Deploy the DB2 pureScale Feature on Linux

Easy as 1-2-3

The IBM® DB2® pureScale™ Feature lets you scale out your database system by easily adding machines to your cluster. This article walks you through the process of deploying the DB2 pureScale Feature on SUSE Linux®. It uses a 10 gigabit Ethernet infrastructure in a two System x 3850 X5s server configuration that is connected to a DS5100 storage controller. The article also includes post-installation steps and basic information for using DB2 pureScale, such as how to add and remove members and how to make sure you're prepared for high availability and disaster recovery.

Aslam Nomani, DB2 Quality Assurance Manager, IBM

Aslam Nomani has been with the IBM Toronto Lab for 15 years with most of that time spent with the Quality Assurance team. His main area of focus has been on high availability and disaster recovery solutions. Aslam is currently the Quality Assurance Architect for the DB2 pureScale Feature. Aslam has published over 20 papers related to high availability and disaster recovery solutions.



Pandu Mutyala (pmutyala@ca.ibm.com), DB2 System Verification Test, IBM

Pandu Mutyala holds a Masters in Information Sciences and Technology from the Missouri University of Science and Technology. He has been a member of the DB2 Quality Assurance team since 2010, and is responsible for testing of DB2 pureScale software on Linux operating systems.



Yugandhra Rayanki (yrayanki@in.ibm.com), DB2 System Verification Test, IBM

Yugandhra Rayanki has been with IBM for over 6 years, working with different teams within the DB2 Quality Assurance group. He is currently working with system verification testing for DB2 pureScale and he is an IBM DB2 Certified Advanced DBA. He has special interests in the areas of HADR, backup, and recovery.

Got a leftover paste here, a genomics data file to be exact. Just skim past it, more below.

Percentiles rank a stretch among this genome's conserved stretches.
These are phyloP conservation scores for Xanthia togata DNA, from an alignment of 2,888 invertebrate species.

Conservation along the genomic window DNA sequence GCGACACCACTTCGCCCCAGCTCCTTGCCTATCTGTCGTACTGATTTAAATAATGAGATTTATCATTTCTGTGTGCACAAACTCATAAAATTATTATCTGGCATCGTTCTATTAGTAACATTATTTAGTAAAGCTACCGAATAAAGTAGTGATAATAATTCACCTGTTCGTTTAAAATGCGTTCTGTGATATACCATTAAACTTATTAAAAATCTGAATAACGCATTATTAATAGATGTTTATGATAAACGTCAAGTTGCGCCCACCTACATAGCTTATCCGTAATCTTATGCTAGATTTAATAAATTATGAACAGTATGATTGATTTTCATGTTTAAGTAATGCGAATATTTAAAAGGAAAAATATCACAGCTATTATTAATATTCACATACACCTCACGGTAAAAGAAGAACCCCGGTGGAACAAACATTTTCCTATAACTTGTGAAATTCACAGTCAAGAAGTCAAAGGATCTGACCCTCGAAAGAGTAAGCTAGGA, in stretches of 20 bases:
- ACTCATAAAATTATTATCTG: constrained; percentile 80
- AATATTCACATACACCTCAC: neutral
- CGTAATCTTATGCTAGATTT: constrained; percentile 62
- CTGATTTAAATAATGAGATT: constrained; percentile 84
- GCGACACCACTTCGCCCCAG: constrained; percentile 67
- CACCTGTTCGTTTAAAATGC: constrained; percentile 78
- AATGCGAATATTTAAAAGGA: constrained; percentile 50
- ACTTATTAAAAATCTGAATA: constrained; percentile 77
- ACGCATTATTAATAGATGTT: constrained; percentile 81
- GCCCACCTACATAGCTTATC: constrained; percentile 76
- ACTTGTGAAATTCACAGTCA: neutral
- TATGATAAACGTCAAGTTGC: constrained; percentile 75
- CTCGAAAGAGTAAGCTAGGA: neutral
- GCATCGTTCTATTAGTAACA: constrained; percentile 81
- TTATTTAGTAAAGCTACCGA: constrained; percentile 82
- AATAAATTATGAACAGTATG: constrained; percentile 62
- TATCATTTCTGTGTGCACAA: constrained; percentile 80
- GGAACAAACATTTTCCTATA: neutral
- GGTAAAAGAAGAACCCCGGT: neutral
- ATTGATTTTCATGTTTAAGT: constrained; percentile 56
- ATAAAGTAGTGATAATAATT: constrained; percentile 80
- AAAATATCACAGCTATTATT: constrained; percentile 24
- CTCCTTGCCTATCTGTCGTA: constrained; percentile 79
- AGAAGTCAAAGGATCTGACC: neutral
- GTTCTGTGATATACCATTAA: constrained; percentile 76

Aimin Wu (aiminw@ca.ibm.com), DB2 Software Development, IBM

Aimin Wu is the usability focal point of the IBM System Optimization Competency Center (SOCC) including management, maintenance, and monitoring. She spent the first 10 years of her IBM career with the DB2 install team, starting with Platform Installer on UNIX and Linux. She was the architect of DB2 Install: Up & Running on UNIX and Linux before she moved to the SOCC.



07 April 2011

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Introduction

In today's highly competitive marketplace you need to deploy a data processing architecture that not only meets your immediate tactical needs, but also provides the flexibility to adapt to your future strategic requirements.

In December of 2009, IBM introduced the DB2 pureScale Feature for Enterprise Server Edition (also known as the data sharing feature for ESE) that brings this technology to open systems by leveraging an active-active shared-disk database implementation that is based on the DB2 for z/OS data-sharing architecture.

You get the following benefits when using the DB2 pureScale Feature:

Virtually unlimited capacity
You can scale out your system by easily adding additional machines to your cluster. The DB2 pureScale Feature can scale to 128 members and has a centralized management facility that allows for efficient scale-out capabilities. It uses a technology called Remote Direct Memory Access (RDMA) that provides a highly efficient inter-node communication mechanism that aids its scaling capabilities.
Application transparency
You can leverage your existing applications without changes. An application running in a DB2 pureScale environment does not need any knowledge of the different members in the cluster, or need to be concerned about partitioning data. The DB2 pureScale Feature will automatically route applications to the most appropriate members.